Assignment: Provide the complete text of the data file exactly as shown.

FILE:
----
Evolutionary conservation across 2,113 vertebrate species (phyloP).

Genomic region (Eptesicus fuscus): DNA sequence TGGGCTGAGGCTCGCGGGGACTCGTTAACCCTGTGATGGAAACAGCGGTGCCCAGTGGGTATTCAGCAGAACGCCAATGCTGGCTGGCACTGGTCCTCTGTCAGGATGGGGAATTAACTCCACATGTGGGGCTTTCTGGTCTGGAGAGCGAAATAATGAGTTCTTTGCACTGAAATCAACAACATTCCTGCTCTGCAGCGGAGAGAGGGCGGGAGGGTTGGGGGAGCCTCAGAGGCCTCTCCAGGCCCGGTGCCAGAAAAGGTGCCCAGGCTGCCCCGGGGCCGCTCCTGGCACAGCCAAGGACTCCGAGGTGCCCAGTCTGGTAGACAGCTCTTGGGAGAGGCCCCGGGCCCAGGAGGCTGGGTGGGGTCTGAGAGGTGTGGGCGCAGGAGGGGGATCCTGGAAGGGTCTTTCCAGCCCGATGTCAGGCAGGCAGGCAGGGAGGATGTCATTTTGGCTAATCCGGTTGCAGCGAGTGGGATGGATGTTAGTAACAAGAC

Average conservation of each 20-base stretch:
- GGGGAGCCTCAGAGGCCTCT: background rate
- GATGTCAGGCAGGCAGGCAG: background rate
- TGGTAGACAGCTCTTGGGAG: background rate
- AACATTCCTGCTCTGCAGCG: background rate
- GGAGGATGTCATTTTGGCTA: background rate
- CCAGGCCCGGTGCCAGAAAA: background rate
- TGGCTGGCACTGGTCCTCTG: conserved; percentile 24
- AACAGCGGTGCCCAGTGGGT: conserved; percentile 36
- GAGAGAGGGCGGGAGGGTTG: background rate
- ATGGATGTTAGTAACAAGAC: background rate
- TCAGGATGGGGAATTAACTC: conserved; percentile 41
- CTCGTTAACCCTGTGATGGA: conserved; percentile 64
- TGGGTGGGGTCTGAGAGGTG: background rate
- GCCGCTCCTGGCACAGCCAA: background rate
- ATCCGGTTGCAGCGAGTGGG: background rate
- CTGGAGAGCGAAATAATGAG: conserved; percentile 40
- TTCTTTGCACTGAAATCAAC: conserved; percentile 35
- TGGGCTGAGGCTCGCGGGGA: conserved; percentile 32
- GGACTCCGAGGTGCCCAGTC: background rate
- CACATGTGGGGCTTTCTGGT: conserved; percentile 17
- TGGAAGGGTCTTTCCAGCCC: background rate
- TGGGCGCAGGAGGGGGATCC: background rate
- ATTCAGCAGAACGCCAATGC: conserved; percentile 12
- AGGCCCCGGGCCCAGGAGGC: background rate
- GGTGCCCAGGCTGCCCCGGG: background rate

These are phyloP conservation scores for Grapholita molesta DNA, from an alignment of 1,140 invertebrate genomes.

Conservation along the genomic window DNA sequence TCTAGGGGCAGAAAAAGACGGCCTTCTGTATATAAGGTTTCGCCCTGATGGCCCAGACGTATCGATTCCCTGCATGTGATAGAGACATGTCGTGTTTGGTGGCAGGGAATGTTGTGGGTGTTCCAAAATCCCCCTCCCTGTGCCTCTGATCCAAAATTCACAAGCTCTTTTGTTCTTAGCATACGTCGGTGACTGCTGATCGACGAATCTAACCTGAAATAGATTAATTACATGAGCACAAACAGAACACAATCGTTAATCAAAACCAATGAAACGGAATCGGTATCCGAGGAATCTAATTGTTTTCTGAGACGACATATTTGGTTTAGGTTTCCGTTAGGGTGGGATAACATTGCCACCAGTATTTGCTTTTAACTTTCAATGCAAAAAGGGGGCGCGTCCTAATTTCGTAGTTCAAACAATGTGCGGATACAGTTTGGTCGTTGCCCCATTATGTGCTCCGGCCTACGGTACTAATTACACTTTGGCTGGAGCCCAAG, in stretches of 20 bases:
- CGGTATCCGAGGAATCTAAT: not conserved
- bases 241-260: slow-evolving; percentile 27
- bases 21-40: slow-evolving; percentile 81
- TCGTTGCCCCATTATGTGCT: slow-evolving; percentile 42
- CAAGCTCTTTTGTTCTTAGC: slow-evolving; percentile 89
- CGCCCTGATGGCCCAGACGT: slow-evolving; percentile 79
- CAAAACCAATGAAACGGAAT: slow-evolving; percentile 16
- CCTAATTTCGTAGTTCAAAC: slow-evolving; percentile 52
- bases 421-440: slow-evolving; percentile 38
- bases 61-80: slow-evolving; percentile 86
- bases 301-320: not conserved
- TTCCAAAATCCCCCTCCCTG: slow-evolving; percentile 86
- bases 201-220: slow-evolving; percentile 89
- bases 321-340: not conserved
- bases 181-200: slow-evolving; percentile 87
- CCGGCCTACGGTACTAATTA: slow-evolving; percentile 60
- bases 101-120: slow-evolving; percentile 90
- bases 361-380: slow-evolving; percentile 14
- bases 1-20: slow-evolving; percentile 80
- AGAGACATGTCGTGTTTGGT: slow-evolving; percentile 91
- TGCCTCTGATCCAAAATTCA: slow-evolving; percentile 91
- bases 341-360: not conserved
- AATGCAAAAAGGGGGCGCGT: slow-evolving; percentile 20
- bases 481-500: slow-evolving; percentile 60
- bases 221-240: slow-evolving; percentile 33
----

Evolutionary conservation across 2,113 vertebrate species (phyloP).

Genomic region (Eptesicus fuscus): DNA sequence TGGGCTGAGGCTCGCGGGGACTCGTTAACCCTGTGATGGAAACAGCGGTGCCCAGTGGGTATTCAGCAGAACGCCAATGCTGGCTGGCACTGGTCCTCTGTCAGGATGGGGAATTAACTCCACATGTGGGGCTTTCTGGTCTGGAGAGCGAAATAATGAGTTCTTTGCACTGAAATCAACAACATTCCTGCTCTGCAGCGGAGAGAGGGCGGGAGGGTTGGGGGAGCCTCAGAGGCCTCTCCAGGCCCGGTGCCAGAAAAGGTGCCCAGGCTGCCCCGGGGCCGCTCCTGGCACAGCCAAGGACTCCGAGGTGCCCAGTCTGGTAGACAGCTCTTGGGAGAGGCCCCGGGCCCAGGAGGCTGGGTGGGGTCTGAGAGGTGTGGGCGCAGGAGGGGGATCCTGGAAGGGTCTTTCCAGCCCGATGTCAGGCAGGCAGGCAGGGAGGATGTCATTTTGGCTAATCCGGTTGCAGCGAGTGGGATGGATGTTAGTAACAAGAC

Average conservation of each 20-base stretch:
- GGGGAGCCTCAGAGGCCTCT: background rate
- GATGTCAGGCAGGCAGGCAG: background rate
- TGGTAGACAGCTCTTGGGAG: background rate
- AACATTCCTGCTCTGCAGCG: background rate
- GGAGGATGTCATTTTGGCTA: background rate
- CCAGGCCCGGTGCCAGAAAA: background rate
- TGGCTGGCACTGGTCCTCTG: conserved; percentile 24
- AACAGCGGTGCCCAGTGGGT: conserved; percentile 36
- GAGAGAGGGCGGGAGGGTTG: background rate
- ATGGATGTTAGTAACAAGAC: background rate
- TCAGGATGGGGAATTAACTC: conserved; percentile 41
- CTCGTTAACCCTGTGATGGA: conserved; percentile 64
- TGGGTGGGGTCTGAGAGGTG: background rate
- GCCGCTCCTGGCACAGCCAA: background rate
- ATCCGGTTGCAGCGAGTGGG: background rate
- CTGGAGAGCGAAATAATGAG: conserved; percentile 40
- TTCTTTGCACTGAAATCAAC: conserved; percentile 35
- TGGGCTGAGGCTCGCGGGGA: conserved; percentile 32
- GGACTCCGAGGTGCCCAGTC: background rate
- CACATGTGGGGCTTTCTGGT: conserved; percentile 17
- TGGAAGGGTCTTTCCAGCCC: background rate
- TGGGCGCAGGAGGGGGATCC: background rate
- ATTCAGCAGAACGCCAATGC: conserved; percentile 12
- AGGCCCCGGGCCCAGGAGGC: background rate
- GGTGCCCAGGCTGCCCCGGG: background rate

These are phyloP conservation scores for Grapholita molesta DNA, from an alignment of 1,140 invertebrate genomes.

Conservation along the genomic window DNA sequence TCTAGGGGCAGAAAAAGACGGCCTTCTGTATATAAGGTTTCGCCCTGATGGCCCAGACGTATCGATTCCCTGCATGTGATAGAGACATGTCGTGTTTGGTGGCAGGGAATGTTGTGGGTGTTCCAAAATCCCCCTCCCTGTGCCTCTGATCCAAAATTCACAAGCTCTTTTGTTCTTAGCATACGTCGGTGACTGCTGATCGACGAATCTAACCTGAAATAGATTAATTACATGAGCACAAACAGAACACAATCGTTAATCAAAACCAATGAAACGGAATCGGTATCCGAGGAATCTAATTGTTTTCTGAGACGACATATTTGGTTTAGGTTTCCGTTAGGGTGGGATAACATTGCCACCAGTATTTGCTTTTAACTTTCAATGCAAAAAGGGGGCGCGTCCTAATTTCGTAGTTCAAACAATGTGCGGATACAGTTTGGTCGTTGCCCCATTATGTGCTCCGGCCTACGGTACTAATTACACTTTGGCTGGAGCCCAAG, in stretches of 20 bases:
- CGGTATCCGAGGAATCTAAT: not conserved
- bases 241-260: slow-evolving; percentile 27
- bases 21-40: slow-evolving; percentile 81
- TCGTTGCCCCATTATGTGCT: slow-evolving; percentile 42
- CAAGCTCTTTTGTTCTTAGC: slow-evolving; percentile 89
- CGCCCTGATGGCCCAGACGT: slow-evolving; percentile 79
- CAAAACCAATGAAACGGAAT: slow-evolving; percentile 16
- CCTAATTTCGTAGTTCAAAC: slow-evolving; percentile 52
- bases 421-440: slow-evolving; percentile 38
- bases 61-80: slow-evolving; percentile 86
- bases 301-320: not conserved
- TTCCAAAATCCCCCTCCCTG: slow-evolving; percentile 86
- bases 201-220: slow-evolving; percentile 89
- bases 321-340: not conserved
- bases 181-200: slow-evolving; percentile 87
- CCGGCCTACGGTACTAATTA: slow-evolving; percentile 60
- bases 101-120: slow-evolving; percentile 90
- bases 361-380: slow-evolving; percentile 14
- bases 1-20: slow-evolving; percentile 80
- AGAGACATGTCGTGTTTGGT: slow-evolving; percentile 91
- TGCCTCTGATCCAAAATTCA: slow-evolving; percentile 91
- bases 341-360: not conserved
- AATGCAAAAAGGGGGCGCGT: slow-evolving; percentile 20
- bases 481-500: slow-evolving; percentile 60
- bases 221-240: slow-evolving; percentile 33